The only way to resolve a shortage of ride sharing drivers is to make sure people know there’s a shortage of ride sharing drivers.
A round of media buzz about the need for ride sharing drivers to have a Class 4 or commercial licenses – and that may possibly prevent the Uber from launching outside of Vancouver – may actually help recruit more drivers.
When Uber’s Michael van Hemmen told media the B.C. government’s requirement that prospective Uber drivers must upgrade their license might mean a shortage outside of Metro Vancouver, the ensuing media coverage helped spread the word.
This may just help ensure more interested drivers get ready with the necessary upgrade license come September 16, when the ride-sharing service can start operating.
Vancouver is one of the last major North American cities without Uber and it’s not only those wanting rides, but those hoping to make some extra money driving who have been waiting and watching every move of the dance between the NDP government and Uber.
Rolling out across the province makes sense; there are people in every community in need of safe and reliable rides, and those looking for extra part-time income. As tough as it is to get a taxi in Vancouver right now, more remote communities would arguably see a bigger mobility benefit.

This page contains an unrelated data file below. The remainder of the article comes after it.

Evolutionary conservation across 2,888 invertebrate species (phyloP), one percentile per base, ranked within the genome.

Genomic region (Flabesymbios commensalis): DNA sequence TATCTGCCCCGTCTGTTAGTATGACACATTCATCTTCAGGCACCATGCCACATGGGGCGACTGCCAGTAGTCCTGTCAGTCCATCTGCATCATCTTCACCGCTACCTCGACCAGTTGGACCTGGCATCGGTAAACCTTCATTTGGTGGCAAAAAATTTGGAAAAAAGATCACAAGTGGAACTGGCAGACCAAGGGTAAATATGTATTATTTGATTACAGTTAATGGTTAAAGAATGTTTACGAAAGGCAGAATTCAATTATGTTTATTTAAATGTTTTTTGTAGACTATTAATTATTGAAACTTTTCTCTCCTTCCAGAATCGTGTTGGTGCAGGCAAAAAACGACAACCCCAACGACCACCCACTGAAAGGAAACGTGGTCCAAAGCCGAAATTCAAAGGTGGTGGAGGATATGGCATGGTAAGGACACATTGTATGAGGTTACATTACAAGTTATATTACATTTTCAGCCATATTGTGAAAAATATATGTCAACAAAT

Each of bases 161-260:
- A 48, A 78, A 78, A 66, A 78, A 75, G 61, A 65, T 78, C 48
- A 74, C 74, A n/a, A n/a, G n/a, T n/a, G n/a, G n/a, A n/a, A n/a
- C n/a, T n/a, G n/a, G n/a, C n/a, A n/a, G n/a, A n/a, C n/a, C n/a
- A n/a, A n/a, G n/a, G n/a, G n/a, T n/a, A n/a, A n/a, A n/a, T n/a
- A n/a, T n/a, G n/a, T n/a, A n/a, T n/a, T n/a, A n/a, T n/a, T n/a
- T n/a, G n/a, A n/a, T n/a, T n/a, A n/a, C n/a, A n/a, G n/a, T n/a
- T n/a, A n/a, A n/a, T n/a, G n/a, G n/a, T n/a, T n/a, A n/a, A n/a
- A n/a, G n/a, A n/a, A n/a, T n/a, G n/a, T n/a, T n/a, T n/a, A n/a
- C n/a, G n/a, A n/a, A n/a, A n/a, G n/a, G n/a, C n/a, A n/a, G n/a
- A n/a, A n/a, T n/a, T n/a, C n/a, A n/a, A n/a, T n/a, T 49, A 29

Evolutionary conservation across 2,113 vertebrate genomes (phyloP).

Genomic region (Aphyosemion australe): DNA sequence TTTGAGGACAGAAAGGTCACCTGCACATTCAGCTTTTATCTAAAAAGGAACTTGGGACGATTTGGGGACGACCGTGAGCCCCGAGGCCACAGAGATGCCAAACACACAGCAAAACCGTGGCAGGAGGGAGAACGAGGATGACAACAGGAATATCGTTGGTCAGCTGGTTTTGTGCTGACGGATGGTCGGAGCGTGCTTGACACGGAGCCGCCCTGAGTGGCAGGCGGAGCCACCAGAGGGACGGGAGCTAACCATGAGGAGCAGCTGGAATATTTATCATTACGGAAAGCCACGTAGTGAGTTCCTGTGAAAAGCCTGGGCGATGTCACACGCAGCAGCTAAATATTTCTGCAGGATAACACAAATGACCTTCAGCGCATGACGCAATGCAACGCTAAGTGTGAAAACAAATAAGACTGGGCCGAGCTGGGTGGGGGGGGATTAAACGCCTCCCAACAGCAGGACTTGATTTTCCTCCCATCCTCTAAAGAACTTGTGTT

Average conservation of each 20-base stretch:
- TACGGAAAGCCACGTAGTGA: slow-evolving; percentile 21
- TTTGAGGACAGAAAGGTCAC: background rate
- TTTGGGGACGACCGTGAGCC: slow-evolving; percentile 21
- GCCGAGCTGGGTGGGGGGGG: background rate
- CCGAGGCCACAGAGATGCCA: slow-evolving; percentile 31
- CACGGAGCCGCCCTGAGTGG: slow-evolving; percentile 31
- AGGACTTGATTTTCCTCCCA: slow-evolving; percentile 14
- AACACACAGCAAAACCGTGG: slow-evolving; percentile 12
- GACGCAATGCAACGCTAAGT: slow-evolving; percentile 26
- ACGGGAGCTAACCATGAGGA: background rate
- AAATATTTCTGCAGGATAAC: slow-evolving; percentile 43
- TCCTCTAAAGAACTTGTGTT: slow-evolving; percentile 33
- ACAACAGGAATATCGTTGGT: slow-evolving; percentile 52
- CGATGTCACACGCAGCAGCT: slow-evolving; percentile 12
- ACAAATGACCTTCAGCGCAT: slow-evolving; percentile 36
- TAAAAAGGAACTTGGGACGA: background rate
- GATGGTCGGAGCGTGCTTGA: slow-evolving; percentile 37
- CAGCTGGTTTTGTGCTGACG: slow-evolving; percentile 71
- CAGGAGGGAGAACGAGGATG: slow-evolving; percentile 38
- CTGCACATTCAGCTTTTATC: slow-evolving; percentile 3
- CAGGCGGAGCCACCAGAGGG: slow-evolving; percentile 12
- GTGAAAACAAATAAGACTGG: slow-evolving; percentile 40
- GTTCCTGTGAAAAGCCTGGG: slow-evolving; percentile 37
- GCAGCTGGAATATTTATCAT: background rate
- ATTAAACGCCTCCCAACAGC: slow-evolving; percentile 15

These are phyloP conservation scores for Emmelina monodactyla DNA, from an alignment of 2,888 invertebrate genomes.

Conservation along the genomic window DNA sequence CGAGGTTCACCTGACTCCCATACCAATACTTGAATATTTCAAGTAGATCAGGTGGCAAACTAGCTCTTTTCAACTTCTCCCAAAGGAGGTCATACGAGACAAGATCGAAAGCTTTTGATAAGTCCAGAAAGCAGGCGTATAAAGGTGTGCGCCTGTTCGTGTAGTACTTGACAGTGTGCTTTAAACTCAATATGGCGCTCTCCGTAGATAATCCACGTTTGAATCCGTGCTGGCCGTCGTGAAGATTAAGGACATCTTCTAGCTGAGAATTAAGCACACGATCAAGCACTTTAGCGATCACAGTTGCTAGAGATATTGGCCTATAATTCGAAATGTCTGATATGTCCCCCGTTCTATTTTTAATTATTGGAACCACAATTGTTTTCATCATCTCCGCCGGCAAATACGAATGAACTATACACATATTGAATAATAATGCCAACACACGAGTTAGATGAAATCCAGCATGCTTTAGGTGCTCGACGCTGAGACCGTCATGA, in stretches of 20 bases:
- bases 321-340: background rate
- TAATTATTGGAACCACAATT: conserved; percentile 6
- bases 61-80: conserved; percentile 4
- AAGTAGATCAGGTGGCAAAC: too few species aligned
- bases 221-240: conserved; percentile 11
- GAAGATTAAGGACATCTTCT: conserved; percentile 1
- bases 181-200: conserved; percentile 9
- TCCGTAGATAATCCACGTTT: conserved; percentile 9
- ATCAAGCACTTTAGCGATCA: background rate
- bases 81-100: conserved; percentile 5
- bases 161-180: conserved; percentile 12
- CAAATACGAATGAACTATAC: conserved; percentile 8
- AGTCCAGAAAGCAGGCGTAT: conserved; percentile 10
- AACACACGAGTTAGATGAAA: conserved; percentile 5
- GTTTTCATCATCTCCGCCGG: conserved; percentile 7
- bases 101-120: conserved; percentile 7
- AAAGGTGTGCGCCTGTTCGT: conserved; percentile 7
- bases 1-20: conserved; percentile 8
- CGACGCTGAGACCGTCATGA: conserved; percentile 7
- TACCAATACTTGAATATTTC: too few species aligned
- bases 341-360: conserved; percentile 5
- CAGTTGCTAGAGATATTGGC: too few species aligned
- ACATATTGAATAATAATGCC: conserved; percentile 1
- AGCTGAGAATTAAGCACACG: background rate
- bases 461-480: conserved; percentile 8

Without the media’s help, Uber only had their own network to communicate with. They had sent emails to current Uber Eats drivers in the province, and could have used their social media channels, but the reach would only go so far.
Uber already operates in Ontario, Saskatchewan, Quebec, Manitoba and Alberta; of those, Alberta is the only province where a Class 4 license is required. In the US, the equivalent license class is only required in New York City. The fact that Vancouver has kept ride-hailing out for so long has become an embarrassment.
Aaron Zifkin, the managing director of Lyft Canada, the other big player in the ride-sharing world, has told media that his company does not currently operate in any jurisdictions where a commercial license is required. It’s unclear if this will be their policy going forward here.
Whether this September 16 date will stay firm remains an open question; the NDP government keeps pushing the launch date back. The Class 4 license may cause a big media flurry, but if that’s the only hoop left for ride-hailing companies to jump through they should consider themselves lucky.
Ada Slivinski is the Founder & Principal of Jam PR, a boutique agency focused on helping small businesses get big exposure. You can reach her at firstname.lastname@example.org